Just as good as two weeks ago, that’s for sure.

That said, I’m not sure this kinda dish really warrants an actual recipe, but I’ll give you one, for the sauce if nothing else. I like my salsa (sauce? salsa? sauce? I dunno…) extra-spicy, and this one definitely is. After that, you basically take said sauce/salsa/whatever and dump it over tortilla chips coated in the cheese of your choice, and you finish it off with a fried egg or two.

Easy peasy.

You could make it for 1, for 2, for 4, you get the point. I’m not one to judge (ok, maybe I am, if you deserve it) but it’d be a crying shame if you left out the cilantro and lime to finish it all off.

And if you can handle it, a little extra sauce on top. A margarita by your side to tame it all down? Brilliant.

Chilaquiles with Fried Eggs
Adapted from Bon Appetit, March 2012; serves 4

time commitment: 45 minutes

this is such a super simple dish that’s jam-packed with flavor. if i were you, i’d make the salsa ahead of time, then you have a really quick weeknight meal in about 10 minutes flat. we had these for dinner two nights in a row, so i made the salsa and grated the cheese on the first night, then had them ready for the second night in no time. you’re welcome. also, we had plenty of salsa left over, so you could do all sorts of things with it, or just have chilaquiles all week long ;).

printable version

ingredients
red chile salsa
7 dried ancho chiles
1 28-ounce can whole tomatoes, drained
1 medium white onion, chopped (1 1/2 cups)
5 garlic cloves, chopped
1 jalapeño, with seeds, chopped
1/4 t smoked paprika
2 T vegetable oil
2 t honey or agave nectar
Kosher salt, freshly ground pepper

everything else
36 large tortilla chips
1 c (4 ounces) crumbled queso fresco or mild feta
1 c (4 ounces) shredded Monterey Jack
4 large eggs
cilantro, freshly chopped
Lime wedges
1 avocado, sliced

instructions
red chile salsa
Place chiles in a medium bowl; cover with 2 cups boiling water. Let chiles soak until softened, about 15 minutes. Drain, reserving soaking liquid. Place chiles in a blender, discarding stems (you can also discard seeds if you want, but i just tossed the whole thing in). Add tomatoes, next 4 ingredients, and 1 cup reserved soaking liquid; purée until smooth.

Heat oil in a medium saucepan over medium-high heat. Add purée and bring to a boil. Reduce heat to medium and simmer, partially covered and stirring occasionally, until slightly thickened, about 15 minutes (add more reserved soaking liquid if too thick). Stir in honey and season to taste with salt and pepper. (You can  make this days in advance, if you’d like. Cover and chill until ready to use.)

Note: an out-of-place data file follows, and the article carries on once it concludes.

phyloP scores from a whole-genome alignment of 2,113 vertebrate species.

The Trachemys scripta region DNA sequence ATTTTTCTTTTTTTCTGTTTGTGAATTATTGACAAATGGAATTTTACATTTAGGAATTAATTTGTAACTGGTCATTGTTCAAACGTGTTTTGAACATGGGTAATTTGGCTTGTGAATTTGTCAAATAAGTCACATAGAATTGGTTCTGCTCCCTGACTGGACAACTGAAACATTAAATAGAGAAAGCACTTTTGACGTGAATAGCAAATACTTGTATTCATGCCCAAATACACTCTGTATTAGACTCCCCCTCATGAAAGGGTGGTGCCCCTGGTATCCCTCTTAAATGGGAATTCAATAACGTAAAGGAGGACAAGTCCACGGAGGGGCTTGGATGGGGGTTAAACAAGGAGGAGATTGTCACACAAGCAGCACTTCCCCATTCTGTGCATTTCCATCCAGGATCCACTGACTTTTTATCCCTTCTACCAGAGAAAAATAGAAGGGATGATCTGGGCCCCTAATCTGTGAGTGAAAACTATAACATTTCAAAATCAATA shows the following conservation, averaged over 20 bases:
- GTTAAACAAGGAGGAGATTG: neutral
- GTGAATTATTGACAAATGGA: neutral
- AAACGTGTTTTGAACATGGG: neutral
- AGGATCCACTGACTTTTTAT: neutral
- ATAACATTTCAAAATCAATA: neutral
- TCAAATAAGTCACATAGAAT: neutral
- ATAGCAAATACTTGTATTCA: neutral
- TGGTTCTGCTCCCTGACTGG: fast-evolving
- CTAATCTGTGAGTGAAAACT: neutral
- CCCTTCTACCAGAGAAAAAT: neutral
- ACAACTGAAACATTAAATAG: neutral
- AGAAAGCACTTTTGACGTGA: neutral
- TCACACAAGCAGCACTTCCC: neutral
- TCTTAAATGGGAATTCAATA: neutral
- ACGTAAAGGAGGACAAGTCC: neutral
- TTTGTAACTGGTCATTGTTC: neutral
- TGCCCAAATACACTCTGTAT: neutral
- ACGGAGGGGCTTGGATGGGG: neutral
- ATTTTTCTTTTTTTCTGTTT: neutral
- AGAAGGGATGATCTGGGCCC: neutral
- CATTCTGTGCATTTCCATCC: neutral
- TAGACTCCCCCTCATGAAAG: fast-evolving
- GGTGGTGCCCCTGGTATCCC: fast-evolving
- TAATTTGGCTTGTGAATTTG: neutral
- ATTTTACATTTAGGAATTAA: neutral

putting it together
Preheat broiler. Toss chips and 1 cup sauce in a large bowl. Transfer half of chips to a large ovenproof platter or skillet. Scatter half of cheeses over chips. Top with remaining chips and cheeses, along with 1/2 cup more sauce. Broil until cheese is golden and melted, 4–5 minutes.

Meanwhile, pour oil into a nonstick skillet to lightly coat. Heat over medium heat. Add eggs and fry until whites are set but yolks are still runny, about 4 minutes.

Top chilaquiles with cilantro, lime wedges, and avocado. Top with fried eggs and serve with remaining sauce alongside.

BLT.

For the longest time, I had a crazy strong aversion to any recipe or dish that involved the term “wilted”. I always thought it was a fancy way of saying “we cooked this stuff for waaaay too long, but hey! just toss something crunchy in and with it and it’ll be like new”.

That being said, the new-ish craze of grilling lettuce was certainly not anything I was excited about or intrigued by at. all.

But then I tried a salad with grilled romaine lettuce. Hells yes.

And charred-like tomatoes. Hells bigger yes.

And then I combined those with blue cheese, prosciutto (what’s not to love about this, really!) and croutons. Shit just got real around here, no?

Charred BLT Salad
Adapted from Cooking Light, May 2012;  serves 4

time commitment: less than 30 minutes

printable version

ingredients
3 T extra-virgin olive oil, divided
2 oz thinly sliced prosciutto, cut crosswise into ribbons
1 1/2 c (1/2-inch) cubed whole-grain bread (about 2 ounces)
1 pint grape tomatoes
1/8 t kosher salt
1/4 t freshly ground black pepper
2 romaine hearts, halved lengthwise
Cooking spray
1/4 c chopped green onions
2 oz blue cheese, crumbled

instructions
Heat a large skillet over medium heat. Add 2 tablespoons oil; swirl to coat. Add prosciutto; cook 4 minutes or until crisp, stirring occasionally. Remove prosciutto with a slotted spoon. Drain on paper towels. Add bread to pan; cook 3 minutes or until browned, stirring frequently. Combine prosciutto and bread. Add remaining 1 tablespoon oil to pan. Add tomatoes; cook 5 minutes or until skins begins to split, stirring frequently. Pour tomatoes and olive oil into a small bowl. Sprinkle with salt and pepper.

Preheat grill to medium-high heat.